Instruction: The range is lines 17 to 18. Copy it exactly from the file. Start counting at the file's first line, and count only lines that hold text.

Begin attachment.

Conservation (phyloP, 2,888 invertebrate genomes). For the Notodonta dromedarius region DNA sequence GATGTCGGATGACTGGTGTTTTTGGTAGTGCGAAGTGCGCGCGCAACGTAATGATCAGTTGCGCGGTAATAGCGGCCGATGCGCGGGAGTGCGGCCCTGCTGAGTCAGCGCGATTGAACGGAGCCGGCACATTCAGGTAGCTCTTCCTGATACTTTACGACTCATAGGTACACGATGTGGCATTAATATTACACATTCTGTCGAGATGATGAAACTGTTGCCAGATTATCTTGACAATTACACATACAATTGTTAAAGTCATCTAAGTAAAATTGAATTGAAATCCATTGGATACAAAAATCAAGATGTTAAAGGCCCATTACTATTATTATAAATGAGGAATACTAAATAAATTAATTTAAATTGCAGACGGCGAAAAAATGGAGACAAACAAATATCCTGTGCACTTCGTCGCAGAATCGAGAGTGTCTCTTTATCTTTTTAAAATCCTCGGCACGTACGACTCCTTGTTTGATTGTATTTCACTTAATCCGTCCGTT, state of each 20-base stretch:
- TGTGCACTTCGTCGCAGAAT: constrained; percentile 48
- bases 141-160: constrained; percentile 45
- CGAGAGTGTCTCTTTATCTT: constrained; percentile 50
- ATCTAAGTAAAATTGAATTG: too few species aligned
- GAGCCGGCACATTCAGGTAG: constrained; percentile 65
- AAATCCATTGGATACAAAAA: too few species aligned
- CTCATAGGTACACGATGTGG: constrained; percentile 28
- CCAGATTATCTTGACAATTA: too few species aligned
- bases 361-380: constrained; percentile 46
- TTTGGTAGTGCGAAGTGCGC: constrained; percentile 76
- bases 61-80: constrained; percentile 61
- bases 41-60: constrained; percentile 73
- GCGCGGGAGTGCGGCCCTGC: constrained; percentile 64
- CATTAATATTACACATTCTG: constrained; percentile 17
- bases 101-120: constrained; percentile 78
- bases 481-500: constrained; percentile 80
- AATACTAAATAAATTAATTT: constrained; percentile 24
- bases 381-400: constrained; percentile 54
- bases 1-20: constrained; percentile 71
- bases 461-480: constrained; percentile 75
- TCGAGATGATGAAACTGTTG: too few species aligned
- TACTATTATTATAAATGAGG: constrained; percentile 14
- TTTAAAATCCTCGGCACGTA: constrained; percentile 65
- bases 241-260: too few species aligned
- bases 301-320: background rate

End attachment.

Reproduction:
- bases 481-500: constrained; percentile 80
- AATACTAAATAAATTAATTT: constrained; percentile 24